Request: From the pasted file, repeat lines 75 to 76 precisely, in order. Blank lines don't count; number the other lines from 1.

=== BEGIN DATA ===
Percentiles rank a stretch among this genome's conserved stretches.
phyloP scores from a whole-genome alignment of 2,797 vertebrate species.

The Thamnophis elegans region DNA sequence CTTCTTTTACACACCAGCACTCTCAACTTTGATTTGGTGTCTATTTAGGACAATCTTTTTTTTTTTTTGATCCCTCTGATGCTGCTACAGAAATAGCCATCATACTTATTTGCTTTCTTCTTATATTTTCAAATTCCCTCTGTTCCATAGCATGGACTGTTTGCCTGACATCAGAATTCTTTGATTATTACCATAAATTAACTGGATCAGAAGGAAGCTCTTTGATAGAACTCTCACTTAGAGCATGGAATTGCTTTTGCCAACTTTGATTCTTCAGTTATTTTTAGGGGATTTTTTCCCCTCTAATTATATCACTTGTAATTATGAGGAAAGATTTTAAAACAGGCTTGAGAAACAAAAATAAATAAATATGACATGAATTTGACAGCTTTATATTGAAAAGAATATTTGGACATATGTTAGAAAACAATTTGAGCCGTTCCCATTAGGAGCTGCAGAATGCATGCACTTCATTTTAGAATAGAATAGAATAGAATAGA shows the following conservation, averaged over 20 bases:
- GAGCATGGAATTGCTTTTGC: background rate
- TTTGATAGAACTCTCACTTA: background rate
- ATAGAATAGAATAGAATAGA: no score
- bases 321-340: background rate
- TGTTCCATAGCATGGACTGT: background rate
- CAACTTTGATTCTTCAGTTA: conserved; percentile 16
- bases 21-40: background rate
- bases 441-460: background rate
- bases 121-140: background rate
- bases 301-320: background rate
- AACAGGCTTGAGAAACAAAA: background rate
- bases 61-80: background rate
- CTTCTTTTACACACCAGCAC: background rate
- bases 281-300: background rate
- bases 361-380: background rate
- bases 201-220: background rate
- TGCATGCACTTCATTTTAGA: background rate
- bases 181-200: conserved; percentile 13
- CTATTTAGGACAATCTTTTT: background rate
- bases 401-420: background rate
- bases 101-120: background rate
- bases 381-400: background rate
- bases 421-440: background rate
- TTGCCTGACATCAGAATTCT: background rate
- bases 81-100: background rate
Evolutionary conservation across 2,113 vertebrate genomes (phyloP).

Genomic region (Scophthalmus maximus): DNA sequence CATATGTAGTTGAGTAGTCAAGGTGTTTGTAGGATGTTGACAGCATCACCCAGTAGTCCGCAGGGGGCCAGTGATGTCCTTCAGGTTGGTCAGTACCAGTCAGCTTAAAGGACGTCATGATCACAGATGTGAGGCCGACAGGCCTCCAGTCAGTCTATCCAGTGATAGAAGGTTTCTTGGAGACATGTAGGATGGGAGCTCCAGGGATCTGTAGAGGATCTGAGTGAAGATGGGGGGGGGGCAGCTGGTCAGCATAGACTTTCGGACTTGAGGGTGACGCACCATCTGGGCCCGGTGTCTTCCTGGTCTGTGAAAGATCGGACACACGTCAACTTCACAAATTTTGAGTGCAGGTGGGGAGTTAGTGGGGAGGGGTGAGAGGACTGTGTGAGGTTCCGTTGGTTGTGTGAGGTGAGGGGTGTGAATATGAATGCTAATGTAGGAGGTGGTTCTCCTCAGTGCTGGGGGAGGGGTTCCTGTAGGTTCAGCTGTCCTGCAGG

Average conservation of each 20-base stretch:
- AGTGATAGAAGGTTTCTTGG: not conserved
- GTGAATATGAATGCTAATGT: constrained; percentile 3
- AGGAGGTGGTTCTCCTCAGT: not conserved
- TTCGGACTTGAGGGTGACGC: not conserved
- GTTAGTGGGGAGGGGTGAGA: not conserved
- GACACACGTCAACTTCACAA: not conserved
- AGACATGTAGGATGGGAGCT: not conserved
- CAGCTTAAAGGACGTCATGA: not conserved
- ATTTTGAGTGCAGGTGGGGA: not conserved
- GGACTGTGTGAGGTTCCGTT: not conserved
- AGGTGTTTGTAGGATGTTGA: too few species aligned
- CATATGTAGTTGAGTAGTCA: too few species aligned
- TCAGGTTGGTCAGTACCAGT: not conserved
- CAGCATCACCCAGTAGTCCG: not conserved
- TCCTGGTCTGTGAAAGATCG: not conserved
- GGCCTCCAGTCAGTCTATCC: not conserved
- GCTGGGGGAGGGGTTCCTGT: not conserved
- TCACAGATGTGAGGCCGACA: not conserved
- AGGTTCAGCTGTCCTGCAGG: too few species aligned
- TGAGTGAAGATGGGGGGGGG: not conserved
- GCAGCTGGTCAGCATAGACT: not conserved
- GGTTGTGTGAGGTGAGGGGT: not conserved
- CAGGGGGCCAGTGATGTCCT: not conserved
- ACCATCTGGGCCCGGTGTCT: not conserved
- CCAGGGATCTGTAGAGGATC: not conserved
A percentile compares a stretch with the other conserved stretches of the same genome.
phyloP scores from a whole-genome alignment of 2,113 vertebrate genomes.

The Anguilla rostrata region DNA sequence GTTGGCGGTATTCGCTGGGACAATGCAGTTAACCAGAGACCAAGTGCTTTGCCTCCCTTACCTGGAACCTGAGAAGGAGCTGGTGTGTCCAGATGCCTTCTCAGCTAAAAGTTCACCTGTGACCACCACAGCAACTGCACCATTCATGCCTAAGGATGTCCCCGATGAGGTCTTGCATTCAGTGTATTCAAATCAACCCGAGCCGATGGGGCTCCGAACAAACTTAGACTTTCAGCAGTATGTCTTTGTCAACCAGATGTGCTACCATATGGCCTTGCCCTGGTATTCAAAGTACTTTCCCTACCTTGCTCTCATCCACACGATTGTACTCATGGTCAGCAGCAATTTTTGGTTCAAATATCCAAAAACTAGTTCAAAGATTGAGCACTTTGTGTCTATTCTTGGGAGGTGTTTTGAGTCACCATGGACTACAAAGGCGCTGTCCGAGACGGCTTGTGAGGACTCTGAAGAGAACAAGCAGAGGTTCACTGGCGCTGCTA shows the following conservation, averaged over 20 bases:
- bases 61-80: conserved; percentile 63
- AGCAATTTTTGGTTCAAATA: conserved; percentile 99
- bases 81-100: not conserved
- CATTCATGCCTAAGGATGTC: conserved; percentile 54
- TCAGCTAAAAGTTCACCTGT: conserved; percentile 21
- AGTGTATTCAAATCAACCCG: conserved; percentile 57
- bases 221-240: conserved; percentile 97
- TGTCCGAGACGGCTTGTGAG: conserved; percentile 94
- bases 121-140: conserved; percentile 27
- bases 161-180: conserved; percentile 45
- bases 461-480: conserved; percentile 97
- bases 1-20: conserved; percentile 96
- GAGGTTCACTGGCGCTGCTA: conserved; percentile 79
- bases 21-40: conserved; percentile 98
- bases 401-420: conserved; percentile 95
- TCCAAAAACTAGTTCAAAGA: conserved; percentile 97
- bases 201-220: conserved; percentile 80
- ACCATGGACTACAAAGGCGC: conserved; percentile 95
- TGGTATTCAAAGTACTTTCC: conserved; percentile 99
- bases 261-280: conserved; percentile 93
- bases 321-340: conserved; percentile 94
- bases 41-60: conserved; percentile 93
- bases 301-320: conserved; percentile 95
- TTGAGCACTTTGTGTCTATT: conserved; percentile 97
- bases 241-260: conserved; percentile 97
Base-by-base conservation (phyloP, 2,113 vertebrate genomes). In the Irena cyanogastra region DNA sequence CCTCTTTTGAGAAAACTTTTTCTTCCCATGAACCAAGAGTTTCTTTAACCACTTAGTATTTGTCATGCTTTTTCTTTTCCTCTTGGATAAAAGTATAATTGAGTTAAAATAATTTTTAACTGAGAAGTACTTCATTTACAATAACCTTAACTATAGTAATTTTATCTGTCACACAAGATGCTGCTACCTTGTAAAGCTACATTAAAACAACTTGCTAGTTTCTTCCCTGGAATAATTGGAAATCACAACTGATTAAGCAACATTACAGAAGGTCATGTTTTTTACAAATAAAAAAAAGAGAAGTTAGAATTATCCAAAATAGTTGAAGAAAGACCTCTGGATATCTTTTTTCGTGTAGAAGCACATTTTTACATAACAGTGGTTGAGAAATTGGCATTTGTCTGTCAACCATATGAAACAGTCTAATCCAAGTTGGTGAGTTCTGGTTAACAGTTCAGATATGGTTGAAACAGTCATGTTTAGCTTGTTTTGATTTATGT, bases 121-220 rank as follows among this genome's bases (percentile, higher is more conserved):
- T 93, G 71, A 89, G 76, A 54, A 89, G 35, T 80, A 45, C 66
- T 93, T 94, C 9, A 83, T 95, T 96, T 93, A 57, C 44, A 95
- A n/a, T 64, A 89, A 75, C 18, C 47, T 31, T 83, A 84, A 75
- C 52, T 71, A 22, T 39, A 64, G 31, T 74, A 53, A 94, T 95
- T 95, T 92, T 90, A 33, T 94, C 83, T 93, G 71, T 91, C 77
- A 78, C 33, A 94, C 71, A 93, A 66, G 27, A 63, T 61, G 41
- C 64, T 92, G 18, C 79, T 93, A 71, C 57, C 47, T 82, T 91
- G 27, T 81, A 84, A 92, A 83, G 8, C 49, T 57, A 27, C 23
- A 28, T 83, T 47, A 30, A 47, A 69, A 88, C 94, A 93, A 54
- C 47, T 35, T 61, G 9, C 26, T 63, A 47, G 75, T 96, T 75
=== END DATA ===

- TCCAAAAACTAGTTCAAAGA: conserved; percentile 97
- bases 201-220: conserved; percentile 80